In that year, Stan and Marvel wanted to include a substance abuse storyline in Amazing Spider-Man. But the Comics Code Authority, essentially the governing body of what was “good” and “proper” in comics, said no. It was an important story about a relevant issue that needed to be told. Stan, and Marvel weren’t looking to shock people or exploit a serious topic to sell comics. They were taking it seriously. But the CCA wasn’t having it.

Stan’s response? Do the story anyway. without the CCA. And that storyline sent a ripple effect throughout comics forever. Comics, which was still seen as solely children’s entertainment, could tackle more serious subject matters free from censorship and suppression. The way was open for mature, thought provoking, contemporary storytelling. And decades later, when I read those comics and heard about the story that inspired them, I vowed never to let small mindedness, apathy, and ignorance stop me from telling stories I feel need to be told. All because Stan Lee stood up for what he felt was right.

I guess one person can make a difference. ‘Nuff Said.”

– Scott Meridew, PodCapers Host

“When the news broke about Stan Lee passing, it hit me harder than I thought it would. Here was a man that I didn’t know personally, a man that I knew was elderly and had been sick for the last year, and it still felt like a hard blow. However, I understand that, in a way, I did know Stan Lee well through the characters (especially one in particular) and world he created. The characters he created with Jack Kirby and Steve Ditko all those years ago when Marvel wasn’t the big name had been with me my entire life.

I mean, how many of us grew up watching Saturday morning cartoons? When I was just little girl in the early 1990s, I watched X-Men: The Animated Series and Spider-Man: The Animated Series. They were some of my favourites and still are. At the time, I liked the X-Men more than Spider-Man.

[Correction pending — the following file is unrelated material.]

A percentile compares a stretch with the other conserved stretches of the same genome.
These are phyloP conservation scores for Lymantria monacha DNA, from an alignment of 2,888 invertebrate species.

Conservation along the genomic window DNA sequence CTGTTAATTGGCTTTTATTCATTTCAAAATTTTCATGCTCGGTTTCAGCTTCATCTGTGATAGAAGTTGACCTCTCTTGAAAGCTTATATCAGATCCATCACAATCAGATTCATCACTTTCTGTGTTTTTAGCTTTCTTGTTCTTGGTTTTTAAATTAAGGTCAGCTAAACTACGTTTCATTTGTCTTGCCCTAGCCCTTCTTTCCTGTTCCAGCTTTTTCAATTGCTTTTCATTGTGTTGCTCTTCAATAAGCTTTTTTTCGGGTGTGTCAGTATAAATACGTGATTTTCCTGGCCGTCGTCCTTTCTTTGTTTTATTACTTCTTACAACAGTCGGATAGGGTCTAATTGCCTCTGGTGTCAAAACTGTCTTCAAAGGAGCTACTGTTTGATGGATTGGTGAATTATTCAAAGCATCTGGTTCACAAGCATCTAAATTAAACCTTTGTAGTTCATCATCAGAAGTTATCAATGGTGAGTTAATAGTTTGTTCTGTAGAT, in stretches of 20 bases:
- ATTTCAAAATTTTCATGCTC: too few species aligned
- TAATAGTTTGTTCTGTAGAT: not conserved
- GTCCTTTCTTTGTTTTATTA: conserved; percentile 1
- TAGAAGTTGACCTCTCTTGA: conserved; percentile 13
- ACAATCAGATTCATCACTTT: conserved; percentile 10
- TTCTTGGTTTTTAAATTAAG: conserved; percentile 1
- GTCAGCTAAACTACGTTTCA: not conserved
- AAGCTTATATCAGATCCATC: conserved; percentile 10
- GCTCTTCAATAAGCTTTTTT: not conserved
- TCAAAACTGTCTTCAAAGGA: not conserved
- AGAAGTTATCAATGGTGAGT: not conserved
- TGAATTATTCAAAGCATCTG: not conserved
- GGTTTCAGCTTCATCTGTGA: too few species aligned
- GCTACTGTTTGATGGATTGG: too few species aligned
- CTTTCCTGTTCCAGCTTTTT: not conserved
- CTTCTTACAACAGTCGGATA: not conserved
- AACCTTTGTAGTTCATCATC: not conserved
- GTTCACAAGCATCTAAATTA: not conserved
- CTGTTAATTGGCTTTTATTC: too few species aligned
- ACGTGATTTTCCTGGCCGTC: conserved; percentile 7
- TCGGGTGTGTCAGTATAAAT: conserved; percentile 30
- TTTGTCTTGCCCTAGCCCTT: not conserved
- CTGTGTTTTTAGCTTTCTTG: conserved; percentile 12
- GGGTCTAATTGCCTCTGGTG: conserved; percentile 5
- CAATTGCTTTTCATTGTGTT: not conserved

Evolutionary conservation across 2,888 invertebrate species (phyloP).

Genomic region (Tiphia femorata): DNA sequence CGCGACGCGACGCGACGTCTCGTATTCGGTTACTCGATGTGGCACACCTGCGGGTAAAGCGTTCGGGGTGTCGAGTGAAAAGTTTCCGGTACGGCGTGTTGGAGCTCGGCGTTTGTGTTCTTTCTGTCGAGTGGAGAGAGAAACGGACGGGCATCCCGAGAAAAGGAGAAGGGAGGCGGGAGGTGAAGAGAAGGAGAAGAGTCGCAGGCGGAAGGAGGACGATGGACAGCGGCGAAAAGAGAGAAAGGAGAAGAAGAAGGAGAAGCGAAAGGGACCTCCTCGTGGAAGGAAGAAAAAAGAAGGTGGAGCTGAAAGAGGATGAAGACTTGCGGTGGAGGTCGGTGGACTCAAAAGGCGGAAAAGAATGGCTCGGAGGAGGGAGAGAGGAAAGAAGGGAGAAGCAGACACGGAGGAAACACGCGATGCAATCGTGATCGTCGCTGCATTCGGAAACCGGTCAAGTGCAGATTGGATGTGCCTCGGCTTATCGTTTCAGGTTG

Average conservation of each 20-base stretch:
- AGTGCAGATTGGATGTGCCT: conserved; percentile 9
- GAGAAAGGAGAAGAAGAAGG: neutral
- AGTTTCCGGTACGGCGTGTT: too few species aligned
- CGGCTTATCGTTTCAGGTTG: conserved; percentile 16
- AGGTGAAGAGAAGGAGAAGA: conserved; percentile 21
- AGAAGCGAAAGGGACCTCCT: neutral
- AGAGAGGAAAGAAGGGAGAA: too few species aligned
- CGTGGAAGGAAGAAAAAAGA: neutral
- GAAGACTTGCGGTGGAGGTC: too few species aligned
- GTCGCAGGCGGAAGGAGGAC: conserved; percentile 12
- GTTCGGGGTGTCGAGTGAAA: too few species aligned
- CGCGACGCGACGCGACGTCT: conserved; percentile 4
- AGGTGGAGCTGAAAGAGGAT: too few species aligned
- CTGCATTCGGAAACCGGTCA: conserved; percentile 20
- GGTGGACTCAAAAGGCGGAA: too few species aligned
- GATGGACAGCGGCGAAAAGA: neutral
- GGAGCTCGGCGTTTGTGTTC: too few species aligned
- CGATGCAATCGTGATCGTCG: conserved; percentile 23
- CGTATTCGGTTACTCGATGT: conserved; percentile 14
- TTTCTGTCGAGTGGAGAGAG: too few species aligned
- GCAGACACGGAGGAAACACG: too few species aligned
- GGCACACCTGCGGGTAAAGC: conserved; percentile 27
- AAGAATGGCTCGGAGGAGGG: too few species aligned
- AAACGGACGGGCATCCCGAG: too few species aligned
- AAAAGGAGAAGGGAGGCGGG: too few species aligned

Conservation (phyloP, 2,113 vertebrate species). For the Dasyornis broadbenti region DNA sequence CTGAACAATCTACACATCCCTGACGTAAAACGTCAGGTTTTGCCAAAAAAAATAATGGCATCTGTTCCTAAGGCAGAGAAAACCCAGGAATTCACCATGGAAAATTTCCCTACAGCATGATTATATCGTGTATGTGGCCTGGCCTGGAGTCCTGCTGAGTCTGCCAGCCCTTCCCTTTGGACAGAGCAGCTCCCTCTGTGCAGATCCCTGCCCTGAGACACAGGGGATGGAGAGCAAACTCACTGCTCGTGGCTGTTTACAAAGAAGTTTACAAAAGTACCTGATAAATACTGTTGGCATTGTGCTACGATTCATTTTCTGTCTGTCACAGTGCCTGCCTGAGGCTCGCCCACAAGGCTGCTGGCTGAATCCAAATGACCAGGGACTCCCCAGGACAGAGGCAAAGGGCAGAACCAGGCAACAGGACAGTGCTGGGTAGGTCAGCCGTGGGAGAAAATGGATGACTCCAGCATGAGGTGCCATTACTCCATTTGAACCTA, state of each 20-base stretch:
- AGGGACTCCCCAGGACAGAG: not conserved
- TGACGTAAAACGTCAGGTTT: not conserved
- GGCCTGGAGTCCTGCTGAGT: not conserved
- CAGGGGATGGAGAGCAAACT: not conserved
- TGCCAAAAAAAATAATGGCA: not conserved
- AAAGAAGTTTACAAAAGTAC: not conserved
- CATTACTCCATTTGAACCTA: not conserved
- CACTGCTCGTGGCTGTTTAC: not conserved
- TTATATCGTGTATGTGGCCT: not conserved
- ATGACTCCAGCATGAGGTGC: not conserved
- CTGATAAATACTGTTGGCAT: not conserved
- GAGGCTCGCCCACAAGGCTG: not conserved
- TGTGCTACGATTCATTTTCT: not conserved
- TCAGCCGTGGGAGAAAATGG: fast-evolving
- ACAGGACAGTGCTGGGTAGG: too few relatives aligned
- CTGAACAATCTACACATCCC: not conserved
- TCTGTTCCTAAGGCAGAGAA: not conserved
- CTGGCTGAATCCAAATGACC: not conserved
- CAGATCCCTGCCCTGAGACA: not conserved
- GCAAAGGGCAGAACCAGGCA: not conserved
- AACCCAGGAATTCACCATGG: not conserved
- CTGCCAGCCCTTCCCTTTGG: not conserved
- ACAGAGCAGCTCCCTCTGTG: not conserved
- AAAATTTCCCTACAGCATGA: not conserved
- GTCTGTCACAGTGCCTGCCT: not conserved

Then one day when I was ten, my dad came home from work with a large tub of comics he found in the back of a junk car. They were Spider-Man team-up comics, reprints of the Marvel Team-Up series from 1972-1985.

The characters were instantly recognisable to ten-year-old me, so I began reading my way through the comics. It was the first time I realised that Spider-Man knew the X-Men and a whole bunch of heroes. My world expanded, introducing me to the Fantastic Four (mostly The Human Torch), Daredevil, Thor, Captain America, and all the other Marvel heroes, big and small (no pun intended, because you know, Ant-Man and the Wasp). After reading through the tub, Spider-Man was my favourite. And I never really stopped loving Spider-Man as a character that I could identify with (like I think most everyone can) and as a hero.

When the very first Spider-Man movie came out, my dad pointed out Stan Lee’s cameo appearance and told me that was the guy that created Spider-Man. I was aware of him ever since then.

As a writer I admired him greatly, but as a fan, I adored him and will continue to do so through the characters he gave us all.”

Dara Berkey, Social Media Hero

“I must confess to not being as familiar with Marvel’s comic book output as I ought to be, yet in the case of a giant of popular culture like Stan Lee, his influence transcends a single medium. Stan created characters who’s heroic actions and morally grounded personalities resonate with readers as vibrantly now as they did when these characters were created decades ago.

Were it not for Stan’s feverish capabilities in bringing these timeless characters to life, who knows what we at A Place To Hang Your Cape would be doing with our time*. Beyond his strengths in character creation and story-telling, the warmth he showed for his fans was always a joy to behold.”

– Fred McNamara, Official Sidekick

What did Stan Lee mean to you? Let us know in the comments or on Twitter.


*In our recent musical podcast “Scottpoint“, the PodCapers team imagined what the world would be like without Stan Lee creating his beloved Marvel characters – and what the AP2HYC team would be like without him.

About the author

Fred McNamara